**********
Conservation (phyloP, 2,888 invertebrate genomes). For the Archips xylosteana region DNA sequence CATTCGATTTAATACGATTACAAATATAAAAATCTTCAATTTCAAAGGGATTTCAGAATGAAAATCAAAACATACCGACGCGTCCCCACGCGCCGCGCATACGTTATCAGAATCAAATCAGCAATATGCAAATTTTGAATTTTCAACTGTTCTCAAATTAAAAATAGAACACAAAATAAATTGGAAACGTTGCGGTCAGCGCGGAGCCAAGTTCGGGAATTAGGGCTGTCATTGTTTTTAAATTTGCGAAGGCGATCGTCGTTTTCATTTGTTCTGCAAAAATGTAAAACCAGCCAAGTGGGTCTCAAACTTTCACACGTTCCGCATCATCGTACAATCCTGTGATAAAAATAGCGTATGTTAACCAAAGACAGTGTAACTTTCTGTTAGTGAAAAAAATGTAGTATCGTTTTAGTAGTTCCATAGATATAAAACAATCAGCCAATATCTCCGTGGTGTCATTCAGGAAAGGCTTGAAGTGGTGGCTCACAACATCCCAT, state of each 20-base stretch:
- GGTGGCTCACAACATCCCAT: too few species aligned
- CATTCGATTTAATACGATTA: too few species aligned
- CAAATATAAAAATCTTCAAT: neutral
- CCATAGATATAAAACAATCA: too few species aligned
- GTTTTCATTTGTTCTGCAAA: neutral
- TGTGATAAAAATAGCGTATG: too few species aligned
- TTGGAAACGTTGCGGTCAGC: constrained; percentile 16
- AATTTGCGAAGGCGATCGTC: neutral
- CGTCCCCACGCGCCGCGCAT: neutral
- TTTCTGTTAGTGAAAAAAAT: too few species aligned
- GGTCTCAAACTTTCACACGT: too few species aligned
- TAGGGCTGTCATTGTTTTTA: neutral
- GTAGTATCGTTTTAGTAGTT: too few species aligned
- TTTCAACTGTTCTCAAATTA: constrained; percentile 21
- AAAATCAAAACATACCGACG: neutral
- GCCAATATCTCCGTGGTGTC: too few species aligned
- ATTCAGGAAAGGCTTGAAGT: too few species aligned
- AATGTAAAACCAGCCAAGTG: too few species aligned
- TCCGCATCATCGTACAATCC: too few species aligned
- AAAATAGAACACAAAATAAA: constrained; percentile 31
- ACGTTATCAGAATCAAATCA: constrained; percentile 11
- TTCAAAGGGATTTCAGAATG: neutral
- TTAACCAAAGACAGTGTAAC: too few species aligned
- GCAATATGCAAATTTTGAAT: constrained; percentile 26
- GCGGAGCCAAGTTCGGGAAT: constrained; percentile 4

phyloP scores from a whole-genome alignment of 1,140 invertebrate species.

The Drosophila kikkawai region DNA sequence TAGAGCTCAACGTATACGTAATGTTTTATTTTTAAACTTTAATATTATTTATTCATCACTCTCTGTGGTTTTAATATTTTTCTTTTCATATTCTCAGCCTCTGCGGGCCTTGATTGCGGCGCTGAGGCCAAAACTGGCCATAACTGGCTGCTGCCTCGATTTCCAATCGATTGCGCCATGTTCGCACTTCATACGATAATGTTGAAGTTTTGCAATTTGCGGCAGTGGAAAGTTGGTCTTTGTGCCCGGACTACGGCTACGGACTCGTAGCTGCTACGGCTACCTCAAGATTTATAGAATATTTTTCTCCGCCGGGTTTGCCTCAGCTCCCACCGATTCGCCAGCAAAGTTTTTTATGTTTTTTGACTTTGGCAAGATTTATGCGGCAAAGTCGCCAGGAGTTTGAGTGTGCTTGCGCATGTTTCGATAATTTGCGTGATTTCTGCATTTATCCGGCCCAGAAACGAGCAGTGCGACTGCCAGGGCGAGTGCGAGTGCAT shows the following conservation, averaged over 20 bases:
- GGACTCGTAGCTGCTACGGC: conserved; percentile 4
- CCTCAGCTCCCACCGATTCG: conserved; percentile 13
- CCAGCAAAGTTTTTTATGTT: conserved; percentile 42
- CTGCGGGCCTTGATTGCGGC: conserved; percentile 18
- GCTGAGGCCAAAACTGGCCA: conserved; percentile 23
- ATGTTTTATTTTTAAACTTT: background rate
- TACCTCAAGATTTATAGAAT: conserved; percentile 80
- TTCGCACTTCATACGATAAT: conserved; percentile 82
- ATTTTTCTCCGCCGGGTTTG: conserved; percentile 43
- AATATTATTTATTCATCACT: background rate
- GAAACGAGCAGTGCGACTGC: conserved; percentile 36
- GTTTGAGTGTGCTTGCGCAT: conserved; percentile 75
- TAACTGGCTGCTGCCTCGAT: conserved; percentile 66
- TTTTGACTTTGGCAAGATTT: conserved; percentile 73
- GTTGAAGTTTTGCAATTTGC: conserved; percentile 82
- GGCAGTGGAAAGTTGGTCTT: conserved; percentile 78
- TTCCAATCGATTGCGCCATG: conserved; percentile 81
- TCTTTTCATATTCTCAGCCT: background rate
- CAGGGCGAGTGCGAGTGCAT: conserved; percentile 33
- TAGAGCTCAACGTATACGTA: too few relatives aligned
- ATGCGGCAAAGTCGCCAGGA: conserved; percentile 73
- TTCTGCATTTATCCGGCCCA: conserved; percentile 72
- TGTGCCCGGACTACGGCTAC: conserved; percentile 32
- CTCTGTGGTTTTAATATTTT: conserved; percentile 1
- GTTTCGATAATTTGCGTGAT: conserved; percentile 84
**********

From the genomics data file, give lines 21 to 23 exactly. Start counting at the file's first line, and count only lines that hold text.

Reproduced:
- AAAATAGAACACAAAATAAA: constrained; percentile 31
- ACGTTATCAGAATCAAATCA: constrained; percentile 11
- TTCAAAGGGATTTCAGAATG: neutral